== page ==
[Python-Dev] pypy-0.9.0: stackless, new extension compiler
Ben.Young at risk.sungard.com
Ben.Young at risk.sungard.com
Mon Jun 26 11:34:08 CEST 2006
python-dev-bounces+python=theyoungfamily.co.uk at python.org wrote on
> The PyPy development team has been busy working and we've now packaged
> our latest improvements, completed work and new experiments as
> version 0.9.0, our fourth public release.
> The highlights of this fourth release of PyPy are:
> **implementation of "stackless" features**
> We now support the larger part of the interface of the original
> Stackless Python -- see http://www.stackless.com for more. A
> significant part of this is the pickling and unpickling of a running
> These features, especially the pickling, can be considered to be a
> "technology preview" -- they work, but for example the error
> is a little patchy in places.
> The "extension compiler" is a new way of writing a C extension for
> CPython and PyPy at the same time. For more information, see its
> Most useful in combination with the ext-compiler is the fact that
> translation framework can translate code that uses the
> standard-in-Python-2.5 ctypes module. See its documentation for
> **framework GCs**
> PyPy's interpreter can now be compiled to use a garbage collector
> written in RPython. This added control over PyPy's execution makes
> implementation of new and interesting features possible, apart from
> being a significant achievement in its own right.
> The PyPy interpreter's compatibility with CPython continues
> now we support __del__ methods, the __subclasses__ method on types
> weak references. We now pass around 95% of CPython's core tests.
> **logic space preview**
> This release contains the first version of the logic object space,
> which will add logical variables to Python. See its docs for more:
> **high level backends preview**
> This release contains the first versions of new backends targeting
> level languages such as Squeak and .NET/CLI and updated versions of
> interpreter yet, but they're getting there...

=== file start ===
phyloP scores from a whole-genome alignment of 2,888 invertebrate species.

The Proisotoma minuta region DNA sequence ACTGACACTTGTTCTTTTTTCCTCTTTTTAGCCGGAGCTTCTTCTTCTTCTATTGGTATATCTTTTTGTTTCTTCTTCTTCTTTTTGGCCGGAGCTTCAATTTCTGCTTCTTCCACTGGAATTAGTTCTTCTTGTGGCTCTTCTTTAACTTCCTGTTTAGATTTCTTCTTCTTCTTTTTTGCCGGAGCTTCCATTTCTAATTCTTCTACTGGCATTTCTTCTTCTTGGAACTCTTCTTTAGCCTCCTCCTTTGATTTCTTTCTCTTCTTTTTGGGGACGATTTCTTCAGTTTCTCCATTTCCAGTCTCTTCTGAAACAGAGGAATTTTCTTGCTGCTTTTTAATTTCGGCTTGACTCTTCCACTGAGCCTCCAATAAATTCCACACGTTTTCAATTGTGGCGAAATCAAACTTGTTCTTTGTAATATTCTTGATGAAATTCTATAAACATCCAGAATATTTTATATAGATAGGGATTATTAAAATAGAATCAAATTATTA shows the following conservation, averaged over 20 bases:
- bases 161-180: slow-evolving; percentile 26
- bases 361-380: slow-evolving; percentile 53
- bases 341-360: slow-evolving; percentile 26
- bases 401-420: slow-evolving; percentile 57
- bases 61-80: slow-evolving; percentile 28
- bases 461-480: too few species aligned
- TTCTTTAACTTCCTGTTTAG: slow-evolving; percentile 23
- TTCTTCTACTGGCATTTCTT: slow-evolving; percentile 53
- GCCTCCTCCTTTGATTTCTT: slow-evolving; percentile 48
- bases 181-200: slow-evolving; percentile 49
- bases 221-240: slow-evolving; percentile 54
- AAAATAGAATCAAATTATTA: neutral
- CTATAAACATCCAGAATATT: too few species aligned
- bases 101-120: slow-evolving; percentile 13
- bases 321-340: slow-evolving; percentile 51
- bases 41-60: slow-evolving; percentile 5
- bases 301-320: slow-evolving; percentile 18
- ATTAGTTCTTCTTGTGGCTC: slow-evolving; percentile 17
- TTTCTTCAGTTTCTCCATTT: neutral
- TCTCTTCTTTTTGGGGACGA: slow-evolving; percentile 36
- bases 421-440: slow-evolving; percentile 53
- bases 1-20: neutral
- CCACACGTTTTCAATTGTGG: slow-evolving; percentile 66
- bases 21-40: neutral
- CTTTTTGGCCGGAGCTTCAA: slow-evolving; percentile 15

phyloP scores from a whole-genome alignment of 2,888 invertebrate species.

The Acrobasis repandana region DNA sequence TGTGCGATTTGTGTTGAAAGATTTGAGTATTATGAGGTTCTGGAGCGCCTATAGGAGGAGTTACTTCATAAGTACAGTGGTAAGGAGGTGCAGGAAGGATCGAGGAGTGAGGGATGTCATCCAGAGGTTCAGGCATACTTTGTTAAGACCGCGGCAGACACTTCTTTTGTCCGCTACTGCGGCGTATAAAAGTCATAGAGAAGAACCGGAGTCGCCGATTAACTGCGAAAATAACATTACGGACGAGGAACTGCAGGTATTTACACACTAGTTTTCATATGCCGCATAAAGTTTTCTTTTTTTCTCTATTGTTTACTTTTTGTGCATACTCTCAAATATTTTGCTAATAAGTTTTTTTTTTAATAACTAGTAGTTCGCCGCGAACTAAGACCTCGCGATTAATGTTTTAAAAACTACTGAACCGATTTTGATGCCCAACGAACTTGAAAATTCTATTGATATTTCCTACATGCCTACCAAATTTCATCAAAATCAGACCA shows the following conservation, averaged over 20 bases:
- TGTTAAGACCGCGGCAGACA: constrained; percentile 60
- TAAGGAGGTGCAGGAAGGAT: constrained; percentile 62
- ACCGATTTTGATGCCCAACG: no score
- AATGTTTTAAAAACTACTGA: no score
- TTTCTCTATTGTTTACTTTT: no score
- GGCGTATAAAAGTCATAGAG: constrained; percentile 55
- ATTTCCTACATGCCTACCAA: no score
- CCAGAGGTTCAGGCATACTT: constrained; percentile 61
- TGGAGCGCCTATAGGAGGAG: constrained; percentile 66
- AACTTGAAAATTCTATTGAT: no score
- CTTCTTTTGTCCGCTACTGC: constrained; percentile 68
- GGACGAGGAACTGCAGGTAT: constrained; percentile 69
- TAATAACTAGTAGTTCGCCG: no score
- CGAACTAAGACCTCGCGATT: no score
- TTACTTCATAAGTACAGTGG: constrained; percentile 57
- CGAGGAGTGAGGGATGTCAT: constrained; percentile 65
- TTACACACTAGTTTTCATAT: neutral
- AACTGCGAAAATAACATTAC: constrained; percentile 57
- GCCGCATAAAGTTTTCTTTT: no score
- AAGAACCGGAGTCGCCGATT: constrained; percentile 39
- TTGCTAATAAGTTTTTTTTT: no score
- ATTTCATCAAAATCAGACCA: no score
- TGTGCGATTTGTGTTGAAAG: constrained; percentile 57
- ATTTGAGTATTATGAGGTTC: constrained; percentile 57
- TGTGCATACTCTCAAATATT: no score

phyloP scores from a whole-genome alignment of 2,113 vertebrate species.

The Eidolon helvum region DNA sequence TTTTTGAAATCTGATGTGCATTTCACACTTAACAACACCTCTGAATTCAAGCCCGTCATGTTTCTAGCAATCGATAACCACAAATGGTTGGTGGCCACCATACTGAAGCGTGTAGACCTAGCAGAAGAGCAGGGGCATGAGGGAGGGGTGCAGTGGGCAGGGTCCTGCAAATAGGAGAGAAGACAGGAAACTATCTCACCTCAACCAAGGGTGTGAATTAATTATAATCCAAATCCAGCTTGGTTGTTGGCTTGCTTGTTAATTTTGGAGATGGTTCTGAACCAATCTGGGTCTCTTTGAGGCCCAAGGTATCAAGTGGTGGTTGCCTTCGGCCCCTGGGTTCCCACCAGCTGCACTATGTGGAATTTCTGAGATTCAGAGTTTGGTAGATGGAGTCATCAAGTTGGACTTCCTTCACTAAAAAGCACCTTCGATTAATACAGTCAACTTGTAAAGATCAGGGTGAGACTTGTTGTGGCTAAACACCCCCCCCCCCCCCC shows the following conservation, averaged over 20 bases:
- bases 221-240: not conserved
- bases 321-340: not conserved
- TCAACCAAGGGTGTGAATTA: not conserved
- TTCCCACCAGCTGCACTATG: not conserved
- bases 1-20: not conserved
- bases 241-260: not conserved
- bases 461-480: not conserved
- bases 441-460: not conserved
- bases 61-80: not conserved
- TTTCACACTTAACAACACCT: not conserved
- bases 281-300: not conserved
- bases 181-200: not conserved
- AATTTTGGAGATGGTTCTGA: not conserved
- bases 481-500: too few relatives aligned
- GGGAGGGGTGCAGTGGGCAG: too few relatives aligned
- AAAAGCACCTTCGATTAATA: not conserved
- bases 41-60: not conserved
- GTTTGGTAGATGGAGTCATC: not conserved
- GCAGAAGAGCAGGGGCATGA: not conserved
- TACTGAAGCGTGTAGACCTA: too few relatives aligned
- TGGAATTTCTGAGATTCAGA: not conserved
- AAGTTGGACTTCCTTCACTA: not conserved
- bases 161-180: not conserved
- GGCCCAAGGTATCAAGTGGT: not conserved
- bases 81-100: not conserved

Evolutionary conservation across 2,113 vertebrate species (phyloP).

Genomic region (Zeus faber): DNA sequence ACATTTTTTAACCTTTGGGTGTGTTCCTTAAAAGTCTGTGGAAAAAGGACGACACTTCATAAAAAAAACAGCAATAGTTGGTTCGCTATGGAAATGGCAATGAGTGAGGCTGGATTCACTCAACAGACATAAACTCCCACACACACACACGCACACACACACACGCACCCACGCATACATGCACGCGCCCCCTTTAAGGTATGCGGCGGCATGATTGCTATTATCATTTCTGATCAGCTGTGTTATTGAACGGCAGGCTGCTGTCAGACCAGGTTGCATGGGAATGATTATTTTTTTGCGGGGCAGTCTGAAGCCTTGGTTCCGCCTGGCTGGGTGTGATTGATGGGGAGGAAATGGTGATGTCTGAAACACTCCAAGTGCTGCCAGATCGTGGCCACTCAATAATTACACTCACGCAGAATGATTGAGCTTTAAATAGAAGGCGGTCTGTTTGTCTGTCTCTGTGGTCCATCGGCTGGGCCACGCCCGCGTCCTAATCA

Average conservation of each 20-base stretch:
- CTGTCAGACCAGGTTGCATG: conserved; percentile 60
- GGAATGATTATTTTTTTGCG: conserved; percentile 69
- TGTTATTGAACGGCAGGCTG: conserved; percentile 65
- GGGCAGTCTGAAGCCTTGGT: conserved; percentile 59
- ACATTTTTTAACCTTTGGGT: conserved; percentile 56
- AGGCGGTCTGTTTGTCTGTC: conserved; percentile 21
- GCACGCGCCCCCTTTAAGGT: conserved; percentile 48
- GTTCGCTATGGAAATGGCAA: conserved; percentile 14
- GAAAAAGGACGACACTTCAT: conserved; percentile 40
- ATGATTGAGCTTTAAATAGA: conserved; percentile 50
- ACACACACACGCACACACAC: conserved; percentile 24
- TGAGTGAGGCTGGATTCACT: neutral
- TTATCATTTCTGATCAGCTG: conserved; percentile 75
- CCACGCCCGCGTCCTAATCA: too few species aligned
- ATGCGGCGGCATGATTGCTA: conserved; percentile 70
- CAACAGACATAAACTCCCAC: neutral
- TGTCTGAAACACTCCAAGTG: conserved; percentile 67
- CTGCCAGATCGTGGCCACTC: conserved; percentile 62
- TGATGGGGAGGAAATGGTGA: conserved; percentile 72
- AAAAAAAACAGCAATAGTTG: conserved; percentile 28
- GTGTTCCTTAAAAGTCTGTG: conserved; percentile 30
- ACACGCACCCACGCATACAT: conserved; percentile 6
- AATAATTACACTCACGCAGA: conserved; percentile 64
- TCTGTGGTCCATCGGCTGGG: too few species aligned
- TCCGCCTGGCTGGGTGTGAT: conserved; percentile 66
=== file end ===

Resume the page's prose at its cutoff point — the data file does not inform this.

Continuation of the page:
> **bugfixes, better performance**
> As you would expect, performance continues to improve and bugs
> to be fixed. The performance of the translated PyPy interpreter is
> 2.5-3x times faster than 0.8 (on richards and pystone), and is now
> stable enough to be able to run CPython's test suite to the end.
> **testing refinements**
> py.test, our testing tool, now has preliminary support for doctests.
> We now run all our tests every night, and you can see the summary
> What is PyPy (about)?
> PyPy is a MIT-licensed research-oriented reimplementation of Python
> written in Python itself, flexible and easy to experiment with. It
> translates itself to lower level languages. Our goals are to target a
> large variety of platforms, small and large, by providing a
> compilation toolsuite that can produce custom Python versions.
> Platform, memory and threading models are to become aspects of the
> translation process - as opposed to encoding low level details into
> the language implementation itself. Eventually, dynamic optimization
> techniques - implemented as another translation aspect - should become
> robust against language changes.
> Note that PyPy is mainly a research and development project and does
> not by itself focus on getting a production-ready Python
> implementation although we do hope and expect it to become a viable
> contender in that area sometime next year.
> PyPy is partially funded as a research project under the European
> Union's IST programme.
> Where to start?
> Getting started: http://codespeak.net/pypy/dist/pypy/doc/getting-
> PyPy Documentation: http://codespeak.net/pypy/dist/pypy/doc/
> PyPy Homepage: http://codespeak.net/pypy/
> The interpreter and object model implementations shipped with the 0.9
> version can run on their own and implement the core language features
> of Python as of CPython 2.4. However, we still do not recommend using
> PyPy for anything else than for education, playing or research
> Ongoing work and near term goals
> The Just-in-Time compiler and other performance improvements will be one
> the main topics of the next few months' work, along with finishing the
> logic object space.
> Project Details
> PyPy has been developed during approximately 20 coding sprints across
> Europe and the US. It continues to be a very dynamically and
> incrementally evolving project with many of these one-week workshops
> to follow.
> PyPy has been a community effort from the start and it would
> not have got that far without the coding and feedback support
> from numerous people. Please feel free to give feedback and
> raise questions.
> contact points: http://codespeak.net/pypy/dist/pypy/doc/contact.html
> have fun,
> the pypy team, (Armin Rigo, Samuele Pedroni,
> Holger Krekel, Christian Tismer,
> Carl Friedrich Bolz, Michael Hudson,
> and many others:
> PyPy development and activities happen as an open source project
> and with the support of a consortium partially funded by a two
> year European Union IST research grant. The full partners of that
> consortium are:
> Heinrich-Heine University (Germany), AB Strakt (Sweden)
> merlinux GmbH (Germany), tismerysoft GmbH (Germany)
> Logilab Paris (France), DFKI GmbH (Germany)
> ChangeMaker (Sweden), Impara (Germany)
> And not only in the sense that they imagine heretics where these
> do not exist, but also that inquistors repress the heretical
> putrefaction so vehemently that many are driven to share in it,
> in their hatred of the judges. -- The Name Of The Rose, Umberto Eco
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